We’ve all been there. The phone rings and it is a number you do not recognize. It might be that potential employer you were waiting to call back or the cute girl you gave your number to at the pub the other day. You pick up the phone answer: “You’ve been pre-selected for a trip for two to Jamaica!” You slam down the phone and curse the ethereal powers that sent you that robocall. It doesn’t have to be that way. The Federal Trade Commission announced a contest today that will award $50,000 to the team that creates the best technical solution that will help eliminate robocalls from the face of the Earth.
The FTC Robocall Challenge is offering a cash prize for anybody that can come up with the best way to eliminate robocolls from reaching consumers’ cellphones and landlines. The submission window will start on October 25 and be open till January 17, 2013. Winners, if there are any, will be announced in April 2013.
3 Simple Rules For Winning The Contest
The criteria for winnings submissions are fairly simple. There are three weighted categories:
- Does it work? (50%)
- Is it easy to use? (25%)
- Can it be rolled out? (25%)
The FTC will provide participants in the challenge with de-identified (not personally identifiable) data on robocall consumer complaints made between June 2008 and September 2012. Data will include date of call, approximate time of call, reported caller name, first seven digits of the reported caller number and consumer area code.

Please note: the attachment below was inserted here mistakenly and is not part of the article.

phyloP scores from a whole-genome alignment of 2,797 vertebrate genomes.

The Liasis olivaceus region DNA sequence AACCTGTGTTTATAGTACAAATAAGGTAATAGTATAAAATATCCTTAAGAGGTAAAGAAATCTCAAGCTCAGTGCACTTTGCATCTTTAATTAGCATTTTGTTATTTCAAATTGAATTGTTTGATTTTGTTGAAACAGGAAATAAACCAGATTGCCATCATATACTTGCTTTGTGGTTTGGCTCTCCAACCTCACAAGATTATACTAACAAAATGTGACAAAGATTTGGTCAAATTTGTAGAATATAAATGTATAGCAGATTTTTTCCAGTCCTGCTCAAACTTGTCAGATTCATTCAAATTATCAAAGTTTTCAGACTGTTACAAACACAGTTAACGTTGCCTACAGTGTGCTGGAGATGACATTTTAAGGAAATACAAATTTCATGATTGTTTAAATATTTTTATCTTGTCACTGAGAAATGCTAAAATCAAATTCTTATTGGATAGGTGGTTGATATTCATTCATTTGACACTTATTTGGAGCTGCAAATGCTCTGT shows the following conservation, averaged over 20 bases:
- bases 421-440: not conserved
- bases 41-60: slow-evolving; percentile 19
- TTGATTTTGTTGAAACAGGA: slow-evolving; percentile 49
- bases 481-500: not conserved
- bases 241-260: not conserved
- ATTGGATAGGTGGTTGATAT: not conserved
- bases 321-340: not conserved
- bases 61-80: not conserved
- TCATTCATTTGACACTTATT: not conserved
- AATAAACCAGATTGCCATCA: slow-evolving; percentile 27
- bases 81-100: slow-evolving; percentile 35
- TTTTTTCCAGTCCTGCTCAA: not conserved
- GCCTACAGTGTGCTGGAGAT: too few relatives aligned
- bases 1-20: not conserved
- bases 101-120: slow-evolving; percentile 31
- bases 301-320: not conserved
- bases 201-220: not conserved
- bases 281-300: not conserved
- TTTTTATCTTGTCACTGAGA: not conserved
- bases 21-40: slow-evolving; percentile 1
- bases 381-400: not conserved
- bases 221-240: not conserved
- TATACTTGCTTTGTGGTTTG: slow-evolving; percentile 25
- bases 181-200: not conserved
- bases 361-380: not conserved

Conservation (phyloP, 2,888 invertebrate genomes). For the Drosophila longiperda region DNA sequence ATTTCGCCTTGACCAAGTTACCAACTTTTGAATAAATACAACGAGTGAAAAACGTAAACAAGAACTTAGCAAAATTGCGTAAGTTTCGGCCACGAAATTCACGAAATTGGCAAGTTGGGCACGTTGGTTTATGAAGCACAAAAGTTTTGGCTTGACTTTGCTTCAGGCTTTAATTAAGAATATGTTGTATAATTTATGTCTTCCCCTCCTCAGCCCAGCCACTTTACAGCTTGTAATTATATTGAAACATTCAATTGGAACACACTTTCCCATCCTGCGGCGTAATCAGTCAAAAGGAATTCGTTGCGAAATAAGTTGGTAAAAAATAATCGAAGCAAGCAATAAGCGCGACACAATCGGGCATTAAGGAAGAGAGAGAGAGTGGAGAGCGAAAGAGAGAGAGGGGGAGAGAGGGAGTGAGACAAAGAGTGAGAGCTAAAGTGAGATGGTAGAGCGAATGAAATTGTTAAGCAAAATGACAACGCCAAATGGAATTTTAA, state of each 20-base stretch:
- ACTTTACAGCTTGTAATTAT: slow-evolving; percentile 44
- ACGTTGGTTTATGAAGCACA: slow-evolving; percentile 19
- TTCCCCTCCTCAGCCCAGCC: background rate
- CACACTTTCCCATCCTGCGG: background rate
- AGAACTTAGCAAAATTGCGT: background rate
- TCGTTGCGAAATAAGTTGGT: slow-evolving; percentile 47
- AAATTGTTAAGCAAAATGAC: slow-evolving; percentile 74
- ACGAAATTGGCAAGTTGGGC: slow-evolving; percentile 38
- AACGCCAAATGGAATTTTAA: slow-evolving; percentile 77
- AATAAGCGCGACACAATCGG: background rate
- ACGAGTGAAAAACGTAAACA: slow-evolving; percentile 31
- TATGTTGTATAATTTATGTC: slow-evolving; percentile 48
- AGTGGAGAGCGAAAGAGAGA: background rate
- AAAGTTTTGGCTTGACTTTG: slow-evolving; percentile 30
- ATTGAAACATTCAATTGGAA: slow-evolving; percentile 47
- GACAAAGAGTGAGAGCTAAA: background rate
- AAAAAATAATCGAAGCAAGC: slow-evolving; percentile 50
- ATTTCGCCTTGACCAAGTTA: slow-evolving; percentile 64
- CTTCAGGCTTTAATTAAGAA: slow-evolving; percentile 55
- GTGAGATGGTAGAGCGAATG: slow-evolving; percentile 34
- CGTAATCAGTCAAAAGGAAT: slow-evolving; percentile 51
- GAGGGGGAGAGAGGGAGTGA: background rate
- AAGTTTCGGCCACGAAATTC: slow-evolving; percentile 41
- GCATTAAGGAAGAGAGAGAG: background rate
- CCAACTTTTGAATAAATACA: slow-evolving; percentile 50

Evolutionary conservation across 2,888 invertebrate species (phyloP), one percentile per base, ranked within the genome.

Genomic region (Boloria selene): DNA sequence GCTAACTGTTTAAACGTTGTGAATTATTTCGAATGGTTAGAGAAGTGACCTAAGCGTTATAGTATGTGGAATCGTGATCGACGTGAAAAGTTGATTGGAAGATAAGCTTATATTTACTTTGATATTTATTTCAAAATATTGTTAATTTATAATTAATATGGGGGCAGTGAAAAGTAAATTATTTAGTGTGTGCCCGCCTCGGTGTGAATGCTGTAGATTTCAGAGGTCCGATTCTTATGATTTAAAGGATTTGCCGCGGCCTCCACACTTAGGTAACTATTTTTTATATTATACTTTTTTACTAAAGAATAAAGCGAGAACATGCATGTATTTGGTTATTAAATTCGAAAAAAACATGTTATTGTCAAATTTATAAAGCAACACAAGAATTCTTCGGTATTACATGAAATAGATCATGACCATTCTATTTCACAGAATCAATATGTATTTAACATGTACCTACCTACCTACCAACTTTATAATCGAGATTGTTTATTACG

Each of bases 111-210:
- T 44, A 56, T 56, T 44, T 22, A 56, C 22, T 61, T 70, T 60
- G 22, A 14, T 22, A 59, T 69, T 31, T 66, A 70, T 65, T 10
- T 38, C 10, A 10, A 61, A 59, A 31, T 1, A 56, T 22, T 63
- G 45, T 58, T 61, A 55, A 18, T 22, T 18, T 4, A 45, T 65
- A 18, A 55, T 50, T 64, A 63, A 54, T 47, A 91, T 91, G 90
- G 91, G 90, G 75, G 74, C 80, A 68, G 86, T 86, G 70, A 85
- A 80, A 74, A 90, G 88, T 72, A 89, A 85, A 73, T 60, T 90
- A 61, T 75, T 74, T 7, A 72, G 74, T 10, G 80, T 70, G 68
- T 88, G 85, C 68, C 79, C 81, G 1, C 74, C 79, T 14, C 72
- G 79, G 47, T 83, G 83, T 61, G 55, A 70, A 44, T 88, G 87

Creators will retain their intellectual property and teams are encouraged. For full rules and regulations, visit Robocall.Challenge.gov. The contest will be judged by FTC Chief Technologist Steve Bellovin, FCC Chief Technologist Henning Schulzrinne and Kara Swisher of All Things Digital.
Why Robocalls Are So Tough To Stop
The FTC does not offer this prize lightly. Robocalls are the spam of the telephone industry and they are an insidious scourge created by a complex web of telemarketers, qualifiers, auto-dialers, caller ID spoofing, Voice Over Internet Protocol (VoIP) services and telephone carriers. Robocalls are not going to be easy to eliminate. A single robocall can be bounced across the world before it lands at its target. See the charts below:
Do you have a solution that can block robocalls forever? Enter the FTC contest, or share with us in the comments.
Lead image courtesy of Shutterstock.